Trubitz knows Burnett's insensitivity firsthand. He's heard her insult his Jewish heritage and religion. "You don't walk with God," she once told him.

Trubitz jokes about it: "It's true. I don't walk with God. Boy, I'd love to walk with God. That would be something, wouldn't it?" He chuckles. "She may be insensitive, but I'm not offended by it. I know her. She has been more tolerant in the past, but she gets involved in something and she gets very intense. She believes she's doing God's work. She gets carried away."

Burnett, a 58-year-old grandmother and former Flagstaff narcotics officer, says that 2 Live Crew's rap music is affecting children. She says the country is dying morally. Hearing youngsters use the word "fuck" as an adjective, verb and noun, she is taken aback. Reading about the high number of molestations in her own town, she is shocked.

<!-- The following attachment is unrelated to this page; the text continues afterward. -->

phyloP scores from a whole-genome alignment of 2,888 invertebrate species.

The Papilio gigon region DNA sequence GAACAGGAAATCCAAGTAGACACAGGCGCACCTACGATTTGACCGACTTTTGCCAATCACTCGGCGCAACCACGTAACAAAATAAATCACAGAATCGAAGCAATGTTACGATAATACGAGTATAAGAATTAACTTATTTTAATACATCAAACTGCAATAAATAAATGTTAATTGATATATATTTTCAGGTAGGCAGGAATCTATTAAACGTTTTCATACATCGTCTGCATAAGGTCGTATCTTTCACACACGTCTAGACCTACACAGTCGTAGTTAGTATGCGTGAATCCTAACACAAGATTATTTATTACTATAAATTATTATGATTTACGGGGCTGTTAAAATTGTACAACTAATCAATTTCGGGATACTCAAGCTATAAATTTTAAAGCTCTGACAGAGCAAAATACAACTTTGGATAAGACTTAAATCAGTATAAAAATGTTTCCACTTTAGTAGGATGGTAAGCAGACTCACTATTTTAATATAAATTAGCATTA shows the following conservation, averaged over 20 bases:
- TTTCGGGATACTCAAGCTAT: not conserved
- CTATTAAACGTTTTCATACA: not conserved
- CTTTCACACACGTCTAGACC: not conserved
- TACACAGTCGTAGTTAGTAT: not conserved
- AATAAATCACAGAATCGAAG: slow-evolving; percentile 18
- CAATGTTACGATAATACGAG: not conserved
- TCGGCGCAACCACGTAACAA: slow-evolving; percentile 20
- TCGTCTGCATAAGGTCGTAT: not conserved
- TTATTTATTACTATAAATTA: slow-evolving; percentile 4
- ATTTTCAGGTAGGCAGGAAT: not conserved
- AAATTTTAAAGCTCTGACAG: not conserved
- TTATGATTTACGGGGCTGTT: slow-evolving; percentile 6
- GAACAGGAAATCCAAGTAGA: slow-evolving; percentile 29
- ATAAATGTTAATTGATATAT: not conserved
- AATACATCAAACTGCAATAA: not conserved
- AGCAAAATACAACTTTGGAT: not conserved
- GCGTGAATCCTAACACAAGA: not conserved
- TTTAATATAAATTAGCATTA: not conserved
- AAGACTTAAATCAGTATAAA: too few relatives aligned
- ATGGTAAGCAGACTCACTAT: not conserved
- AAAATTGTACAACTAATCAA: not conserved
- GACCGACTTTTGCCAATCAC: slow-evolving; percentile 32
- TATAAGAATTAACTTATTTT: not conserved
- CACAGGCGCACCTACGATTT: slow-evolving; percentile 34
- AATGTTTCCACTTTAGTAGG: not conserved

Burnett blames the music for desensitizing youngsters to sex, but she refuses to apologize for what many in the community say is teaching racism to those same children she wants to save. Burnett says the whole controversy is a trumped-up charge from people wanting to save porn.

"They were looking for something," Burnett explains. "If you look hard enough, you'll find something in anything. You know, not to give you a religious trip, but they did it to Jesus. They'll do it to anybody."

Arnett, whose case goes to court November 12, doesn't view himself as Pontius Pilate. He sees his business threatened--and the possibility of a jail term--over a racially motivated issue. "She had said the same thing to me over the phone," Arnett says. "She said she was in a way biased because she didn't want to put pressure on us because we were like her kids. But if we had been `dirty, rude black migrants,' it would be different."